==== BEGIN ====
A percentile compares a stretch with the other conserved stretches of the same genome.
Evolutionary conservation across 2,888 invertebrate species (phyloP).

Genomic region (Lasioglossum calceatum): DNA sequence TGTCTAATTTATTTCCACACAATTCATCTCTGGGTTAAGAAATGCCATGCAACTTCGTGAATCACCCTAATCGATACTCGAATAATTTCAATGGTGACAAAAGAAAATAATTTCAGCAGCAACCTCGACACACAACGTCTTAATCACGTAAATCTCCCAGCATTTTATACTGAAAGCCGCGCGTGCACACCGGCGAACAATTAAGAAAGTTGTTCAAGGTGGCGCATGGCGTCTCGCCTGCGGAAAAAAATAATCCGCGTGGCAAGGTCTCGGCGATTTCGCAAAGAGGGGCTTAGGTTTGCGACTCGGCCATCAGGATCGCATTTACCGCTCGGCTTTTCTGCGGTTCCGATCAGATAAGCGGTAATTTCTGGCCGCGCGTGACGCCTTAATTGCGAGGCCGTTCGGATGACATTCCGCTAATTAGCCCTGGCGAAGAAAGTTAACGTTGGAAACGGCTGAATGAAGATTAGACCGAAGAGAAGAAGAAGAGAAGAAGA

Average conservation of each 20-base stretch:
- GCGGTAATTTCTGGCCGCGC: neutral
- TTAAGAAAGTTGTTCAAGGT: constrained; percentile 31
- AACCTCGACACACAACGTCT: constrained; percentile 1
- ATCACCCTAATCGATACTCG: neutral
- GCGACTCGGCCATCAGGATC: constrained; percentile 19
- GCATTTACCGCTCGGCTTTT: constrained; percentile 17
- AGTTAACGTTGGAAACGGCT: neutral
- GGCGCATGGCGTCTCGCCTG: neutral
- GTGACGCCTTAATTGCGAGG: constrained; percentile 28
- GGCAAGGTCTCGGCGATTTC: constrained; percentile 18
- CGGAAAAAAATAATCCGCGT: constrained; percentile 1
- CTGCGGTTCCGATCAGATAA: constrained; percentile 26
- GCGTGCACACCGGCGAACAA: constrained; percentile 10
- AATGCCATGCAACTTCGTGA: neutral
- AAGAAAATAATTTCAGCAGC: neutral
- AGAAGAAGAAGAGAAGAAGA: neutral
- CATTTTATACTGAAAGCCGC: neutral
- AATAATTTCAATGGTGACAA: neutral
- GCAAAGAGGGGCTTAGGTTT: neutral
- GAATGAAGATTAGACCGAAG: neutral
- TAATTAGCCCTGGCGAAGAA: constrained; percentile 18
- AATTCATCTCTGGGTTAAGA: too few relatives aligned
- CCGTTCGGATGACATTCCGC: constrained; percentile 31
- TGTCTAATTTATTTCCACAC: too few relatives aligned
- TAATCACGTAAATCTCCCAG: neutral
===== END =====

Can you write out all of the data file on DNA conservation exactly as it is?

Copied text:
A percentile compares a stretch with the other conserved stretches of the same genome.
Evolutionary conservation across 2,888 invertebrate species (phyloP).

Genomic region (Lasioglossum calceatum): DNA sequence TGTCTAATTTATTTCCACACAATTCATCTCTGGGTTAAGAAATGCCATGCAACTTCGTGAATCACCCTAATCGATACTCGAATAATTTCAATGGTGACAAAAGAAAATAATTTCAGCAGCAACCTCGACACACAACGTCTTAATCACGTAAATCTCCCAGCATTTTATACTGAAAGCCGCGCGTGCACACCGGCGAACAATTAAGAAAGTTGTTCAAGGTGGCGCATGGCGTCTCGCCTGCGGAAAAAAATAATCCGCGTGGCAAGGTCTCGGCGATTTCGCAAAGAGGGGCTTAGGTTTGCGACTCGGCCATCAGGATCGCATTTACCGCTCGGCTTTTCTGCGGTTCCGATCAGATAAGCGGTAATTTCTGGCCGCGCGTGACGCCTTAATTGCGAGGCCGTTCGGATGACATTCCGCTAATTAGCCCTGGCGAAGAAAGTTAACGTTGGAAACGGCTGAATGAAGATTAGACCGAAGAGAAGAAGAAGAGAAGAAGA

Average conservation of each 20-base stretch:
- GCGGTAATTTCTGGCCGCGC: neutral
- TTAAGAAAGTTGTTCAAGGT: constrained; percentile 31
- AACCTCGACACACAACGTCT: constrained; percentile 1
- ATCACCCTAATCGATACTCG: neutral
- GCGACTCGGCCATCAGGATC: constrained; percentile 19
- GCATTTACCGCTCGGCTTTT: constrained; percentile 17
- AGTTAACGTTGGAAACGGCT: neutral
- GGCGCATGGCGTCTCGCCTG: neutral
- GTGACGCCTTAATTGCGAGG: constrained; percentile 28
- GGCAAGGTCTCGGCGATTTC: constrained; percentile 18
- CGGAAAAAAATAATCCGCGT: constrained; percentile 1
- CTGCGGTTCCGATCAGATAA: constrained; percentile 26
- GCGTGCACACCGGCGAACAA: constrained; percentile 10
- AATGCCATGCAACTTCGTGA: neutral
- AAGAAAATAATTTCAGCAGC: neutral
- AGAAGAAGAAGAGAAGAAGA: neutral
- CATTTTATACTGAAAGCCGC: neutral
- AATAATTTCAATGGTGACAA: neutral
- GCAAAGAGGGGCTTAGGTTT: neutral
- GAATGAAGATTAGACCGAAG: neutral
- TAATTAGCCCTGGCGAAGAA: constrained; percentile 18
- AATTCATCTCTGGGTTAAGA: too few relatives aligned
- CCGTTCGGATGACATTCCGC: constrained; percentile 31
- TGTCTAATTTATTTCCACAC: too few relatives aligned
- TAATCACGTAAATCTCCCAG: neutral